Nearly three-quarters of employers are planning to maintain an increased level of home working after the coronavirus outbreak has abated, a survey has found.
In the poll of 958 company directors, conducted last month by the Institute of Directors (IoD), 74 per cent said they planned to keep the higher levels of remote working introduced because of the pandemic, while 43 per cent said they would maintain other forms of flexible working, including flexitime and compressed hours.
More than half (53 per cent) also said their organisation intended to reduce its use of a physical workplace long term, with one fifth (21 per cent) reporting that their use of a place of work would be significantly lower than before the outbreak. By comparison, 30 per cent of respondents said their organisation’s office usage would not change, while just 5 per cent said it would increase.
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Among those that had been using their workplace less before the government last month encouraged employees to go back to working from home where they could, 44 per cent said working from home was more effective than how they were previously operating.
However, the IoD warned that the prospect of increased home working could raise issues around the responsibilities of employers to staff outside the office.
Roger Barker, director of policy at the IoD, said working from home didn’t work for everyone, and employers needed to be “alive to the downsides”. “Managing teams remotely can prove far from straightforward, and directors must make sure they are going out of their way to support employees’ mental wellbeing,” he said.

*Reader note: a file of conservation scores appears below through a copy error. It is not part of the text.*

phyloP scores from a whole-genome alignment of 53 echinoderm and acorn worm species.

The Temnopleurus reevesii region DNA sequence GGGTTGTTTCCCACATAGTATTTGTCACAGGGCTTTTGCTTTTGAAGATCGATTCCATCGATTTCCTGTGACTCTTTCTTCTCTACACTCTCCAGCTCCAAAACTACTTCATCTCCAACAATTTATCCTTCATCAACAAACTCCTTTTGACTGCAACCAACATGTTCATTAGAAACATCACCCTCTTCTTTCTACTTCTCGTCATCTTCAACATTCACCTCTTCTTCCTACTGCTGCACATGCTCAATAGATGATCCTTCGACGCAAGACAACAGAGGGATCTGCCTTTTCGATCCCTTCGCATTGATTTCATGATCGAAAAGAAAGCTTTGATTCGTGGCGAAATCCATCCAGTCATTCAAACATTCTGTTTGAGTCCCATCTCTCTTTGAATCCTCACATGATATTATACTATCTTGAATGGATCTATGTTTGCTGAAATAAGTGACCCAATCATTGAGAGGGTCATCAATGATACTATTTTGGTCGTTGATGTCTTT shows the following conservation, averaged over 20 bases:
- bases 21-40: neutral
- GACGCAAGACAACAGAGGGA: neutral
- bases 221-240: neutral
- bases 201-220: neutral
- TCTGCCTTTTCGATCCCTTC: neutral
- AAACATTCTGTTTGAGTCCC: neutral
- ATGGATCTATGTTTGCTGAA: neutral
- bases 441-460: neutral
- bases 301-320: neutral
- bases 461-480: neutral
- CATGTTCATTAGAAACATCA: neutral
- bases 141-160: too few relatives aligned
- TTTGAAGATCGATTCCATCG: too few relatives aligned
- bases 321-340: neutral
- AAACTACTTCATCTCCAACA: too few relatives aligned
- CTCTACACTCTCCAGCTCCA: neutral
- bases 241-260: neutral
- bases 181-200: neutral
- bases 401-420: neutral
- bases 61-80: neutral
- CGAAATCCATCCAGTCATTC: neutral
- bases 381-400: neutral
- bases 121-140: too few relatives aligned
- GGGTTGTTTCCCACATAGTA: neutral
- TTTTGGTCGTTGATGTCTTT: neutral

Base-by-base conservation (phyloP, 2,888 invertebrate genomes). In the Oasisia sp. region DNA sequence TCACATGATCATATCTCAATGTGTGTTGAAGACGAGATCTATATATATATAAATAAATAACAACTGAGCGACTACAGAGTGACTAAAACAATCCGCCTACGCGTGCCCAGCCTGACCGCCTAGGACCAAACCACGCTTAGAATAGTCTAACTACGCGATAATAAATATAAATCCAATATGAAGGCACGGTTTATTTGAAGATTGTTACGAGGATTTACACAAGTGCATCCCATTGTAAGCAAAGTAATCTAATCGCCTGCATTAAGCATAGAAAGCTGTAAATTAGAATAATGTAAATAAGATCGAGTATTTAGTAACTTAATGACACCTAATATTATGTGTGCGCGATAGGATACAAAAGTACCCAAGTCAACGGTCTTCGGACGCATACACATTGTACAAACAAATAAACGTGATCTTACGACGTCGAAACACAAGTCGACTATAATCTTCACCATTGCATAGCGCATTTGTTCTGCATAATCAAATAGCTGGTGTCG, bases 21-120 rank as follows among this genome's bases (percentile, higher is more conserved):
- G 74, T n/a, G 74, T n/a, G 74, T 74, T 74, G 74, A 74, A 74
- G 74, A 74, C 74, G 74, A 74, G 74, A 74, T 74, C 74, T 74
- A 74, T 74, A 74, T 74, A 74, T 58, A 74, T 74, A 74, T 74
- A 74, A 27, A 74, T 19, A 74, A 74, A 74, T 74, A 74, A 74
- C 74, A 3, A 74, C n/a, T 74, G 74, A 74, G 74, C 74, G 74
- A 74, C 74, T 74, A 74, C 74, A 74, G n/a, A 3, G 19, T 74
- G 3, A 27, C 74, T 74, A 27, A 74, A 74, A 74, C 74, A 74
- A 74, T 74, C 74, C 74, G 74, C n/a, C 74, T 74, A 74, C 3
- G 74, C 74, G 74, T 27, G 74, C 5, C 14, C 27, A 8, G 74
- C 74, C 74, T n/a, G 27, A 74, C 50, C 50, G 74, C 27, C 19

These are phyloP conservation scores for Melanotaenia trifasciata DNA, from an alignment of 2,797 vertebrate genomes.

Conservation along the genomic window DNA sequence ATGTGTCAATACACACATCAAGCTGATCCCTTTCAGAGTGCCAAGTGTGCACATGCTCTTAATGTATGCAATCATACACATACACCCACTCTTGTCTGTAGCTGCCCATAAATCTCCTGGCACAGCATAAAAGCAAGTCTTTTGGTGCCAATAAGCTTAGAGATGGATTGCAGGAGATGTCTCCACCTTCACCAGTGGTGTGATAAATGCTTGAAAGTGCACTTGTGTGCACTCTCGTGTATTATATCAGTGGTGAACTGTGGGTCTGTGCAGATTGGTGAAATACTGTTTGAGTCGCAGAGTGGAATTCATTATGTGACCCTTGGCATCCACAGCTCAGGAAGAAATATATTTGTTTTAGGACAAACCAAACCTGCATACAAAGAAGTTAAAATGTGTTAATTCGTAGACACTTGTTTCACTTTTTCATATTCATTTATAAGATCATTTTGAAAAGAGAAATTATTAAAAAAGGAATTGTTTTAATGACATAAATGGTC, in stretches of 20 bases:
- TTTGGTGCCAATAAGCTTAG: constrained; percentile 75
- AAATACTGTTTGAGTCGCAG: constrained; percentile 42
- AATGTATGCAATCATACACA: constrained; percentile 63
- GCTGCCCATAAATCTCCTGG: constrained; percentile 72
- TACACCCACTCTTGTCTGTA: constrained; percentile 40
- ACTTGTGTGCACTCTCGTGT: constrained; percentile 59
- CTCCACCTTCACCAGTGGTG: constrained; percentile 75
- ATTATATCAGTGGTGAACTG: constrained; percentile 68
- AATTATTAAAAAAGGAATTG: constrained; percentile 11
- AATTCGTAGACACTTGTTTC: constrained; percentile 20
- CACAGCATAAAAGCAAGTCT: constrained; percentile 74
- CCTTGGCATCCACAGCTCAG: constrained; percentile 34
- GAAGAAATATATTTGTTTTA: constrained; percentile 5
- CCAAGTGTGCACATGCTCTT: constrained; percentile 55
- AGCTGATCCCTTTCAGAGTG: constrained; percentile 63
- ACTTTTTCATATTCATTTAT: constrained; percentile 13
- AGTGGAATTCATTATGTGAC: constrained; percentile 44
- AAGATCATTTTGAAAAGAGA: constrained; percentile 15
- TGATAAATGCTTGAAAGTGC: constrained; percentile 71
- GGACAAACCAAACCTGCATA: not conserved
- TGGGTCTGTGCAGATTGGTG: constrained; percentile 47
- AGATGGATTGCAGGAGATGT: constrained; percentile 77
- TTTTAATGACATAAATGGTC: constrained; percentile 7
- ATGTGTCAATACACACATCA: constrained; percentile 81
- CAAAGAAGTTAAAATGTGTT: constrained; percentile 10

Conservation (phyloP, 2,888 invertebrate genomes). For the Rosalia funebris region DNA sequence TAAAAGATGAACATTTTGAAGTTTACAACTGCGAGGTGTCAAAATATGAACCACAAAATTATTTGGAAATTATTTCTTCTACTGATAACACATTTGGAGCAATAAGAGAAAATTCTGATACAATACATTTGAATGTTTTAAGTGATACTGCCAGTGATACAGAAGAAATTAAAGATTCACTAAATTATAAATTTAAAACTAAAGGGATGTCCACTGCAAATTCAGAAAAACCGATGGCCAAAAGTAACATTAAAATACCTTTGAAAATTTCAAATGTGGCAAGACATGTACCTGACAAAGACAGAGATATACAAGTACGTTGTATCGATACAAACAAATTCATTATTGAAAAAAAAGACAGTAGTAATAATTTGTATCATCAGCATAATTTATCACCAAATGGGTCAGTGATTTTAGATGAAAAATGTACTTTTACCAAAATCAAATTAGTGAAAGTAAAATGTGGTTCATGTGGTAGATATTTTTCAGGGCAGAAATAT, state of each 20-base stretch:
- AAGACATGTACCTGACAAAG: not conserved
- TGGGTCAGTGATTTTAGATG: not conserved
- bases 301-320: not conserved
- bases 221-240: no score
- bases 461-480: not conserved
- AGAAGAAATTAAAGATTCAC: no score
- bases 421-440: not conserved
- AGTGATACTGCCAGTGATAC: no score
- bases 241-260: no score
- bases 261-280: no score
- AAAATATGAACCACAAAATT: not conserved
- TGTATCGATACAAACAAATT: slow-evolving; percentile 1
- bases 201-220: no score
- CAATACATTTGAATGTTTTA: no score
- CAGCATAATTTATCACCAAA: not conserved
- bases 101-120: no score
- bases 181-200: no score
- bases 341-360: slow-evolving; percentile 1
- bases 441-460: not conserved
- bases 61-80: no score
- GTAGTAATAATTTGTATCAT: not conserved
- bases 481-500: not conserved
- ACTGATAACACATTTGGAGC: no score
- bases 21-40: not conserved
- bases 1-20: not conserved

“The UK has long needed to up its game when it comes to management skills, and the pandemic has only made this more pressing. It’s crucial that the government targets this key area, ensuring businesses and their people can make use of accessible courses that reflect their skills needs.”
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Going forward, Barker said he expected more employers to take a “blended approach to where [staff] work”, but said the government needed to address the legal implications of this transition.
Commenting on the findings, Jonathan Richards, CEO and founder of Breathe, said it was good to see firms updating traditional work practices. “Decentralised team working during the pandemic has uncovered that working productively doesn't always require a strict 9-5 office setting, as proved by many businesses currently working successfully despite dispersal of team members,” he said.
But Richards added that while the benefits of flexible working “clearly outweighed the concerns”, employers needed to remember that some still worked better in a collaborative setting. “It’s also true that while some business leaders have seen an increase in performance levels, others may have seen a drop,” he said.
“What's important is that employers are offering choice and a balance, acknowledging the power of flexible working and cultivating a culture that allows staff to work at their best, wherever that might be."